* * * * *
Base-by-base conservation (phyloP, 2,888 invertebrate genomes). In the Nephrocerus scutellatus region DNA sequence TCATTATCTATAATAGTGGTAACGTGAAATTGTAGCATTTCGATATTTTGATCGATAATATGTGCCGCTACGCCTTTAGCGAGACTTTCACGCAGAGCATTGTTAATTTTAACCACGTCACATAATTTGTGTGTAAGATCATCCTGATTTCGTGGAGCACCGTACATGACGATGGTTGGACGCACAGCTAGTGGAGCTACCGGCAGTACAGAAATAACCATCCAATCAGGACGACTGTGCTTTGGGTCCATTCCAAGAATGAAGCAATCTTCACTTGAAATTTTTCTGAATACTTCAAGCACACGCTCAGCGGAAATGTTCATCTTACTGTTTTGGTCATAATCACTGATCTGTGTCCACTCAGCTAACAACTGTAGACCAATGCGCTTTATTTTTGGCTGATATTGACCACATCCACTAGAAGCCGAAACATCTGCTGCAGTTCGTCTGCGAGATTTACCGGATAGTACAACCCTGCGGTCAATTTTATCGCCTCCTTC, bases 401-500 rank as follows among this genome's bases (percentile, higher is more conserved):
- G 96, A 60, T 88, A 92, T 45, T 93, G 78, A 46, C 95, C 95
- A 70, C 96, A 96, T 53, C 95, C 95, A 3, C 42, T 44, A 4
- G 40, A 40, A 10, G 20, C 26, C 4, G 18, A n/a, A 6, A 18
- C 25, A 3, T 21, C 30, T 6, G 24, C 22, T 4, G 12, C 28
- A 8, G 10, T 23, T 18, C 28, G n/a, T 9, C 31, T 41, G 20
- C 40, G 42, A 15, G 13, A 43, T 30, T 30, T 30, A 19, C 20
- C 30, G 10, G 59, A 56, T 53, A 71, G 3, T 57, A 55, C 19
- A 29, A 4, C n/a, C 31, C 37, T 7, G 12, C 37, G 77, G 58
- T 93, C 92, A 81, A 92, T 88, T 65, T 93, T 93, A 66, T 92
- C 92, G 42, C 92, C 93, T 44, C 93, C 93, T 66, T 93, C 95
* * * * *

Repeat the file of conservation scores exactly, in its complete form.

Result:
Base-by-base conservation (phyloP, 2,888 invertebrate genomes). In the Nephrocerus scutellatus region DNA sequence TCATTATCTATAATAGTGGTAACGTGAAATTGTAGCATTTCGATATTTTGATCGATAATATGTGCCGCTACGCCTTTAGCGAGACTTTCACGCAGAGCATTGTTAATTTTAACCACGTCACATAATTTGTGTGTAAGATCATCCTGATTTCGTGGAGCACCGTACATGACGATGGTTGGACGCACAGCTAGTGGAGCTACCGGCAGTACAGAAATAACCATCCAATCAGGACGACTGTGCTTTGGGTCCATTCCAAGAATGAAGCAATCTTCACTTGAAATTTTTCTGAATACTTCAAGCACACGCTCAGCGGAAATGTTCATCTTACTGTTTTGGTCATAATCACTGATCTGTGTCCACTCAGCTAACAACTGTAGACCAATGCGCTTTATTTTTGGCTGATATTGACCACATCCACTAGAAGCCGAAACATCTGCTGCAGTTCGTCTGCGAGATTTACCGGATAGTACAACCCTGCGGTCAATTTTATCGCCTCCTTC, bases 401-500 rank as follows among this genome's bases (percentile, higher is more conserved):
- G 96, A 60, T 88, A 92, T 45, T 93, G 78, A 46, C 95, C 95
- A 70, C 96, A 96, T 53, C 95, C 95, A 3, C 42, T 44, A 4
- G 40, A 40, A 10, G 20, C 26, C 4, G 18, A n/a, A 6, A 18
- C 25, A 3, T 21, C 30, T 6, G 24, C 22, T 4, G 12, C 28
- A 8, G 10, T 23, T 18, C 28, G n/a, T 9, C 31, T 41, G 20
- C 40, G 42, A 15, G 13, A 43, T 30, T 30, T 30, A 19, C 20
- C 30, G 10, G 59, A 56, T 53, A 71, G 3, T 57, A 55, C 19
- A 29, A 4, C n/a, C 31, C 37, T 7, G 12, C 37, G 77, G 58
- T 93, C 92, A 81, A 92, T 88, T 65, T 93, T 93, A 66, T 92
- C 92, G 42, C 92, C 93, T 44, C 93, C 93, T 66, T 93, C 95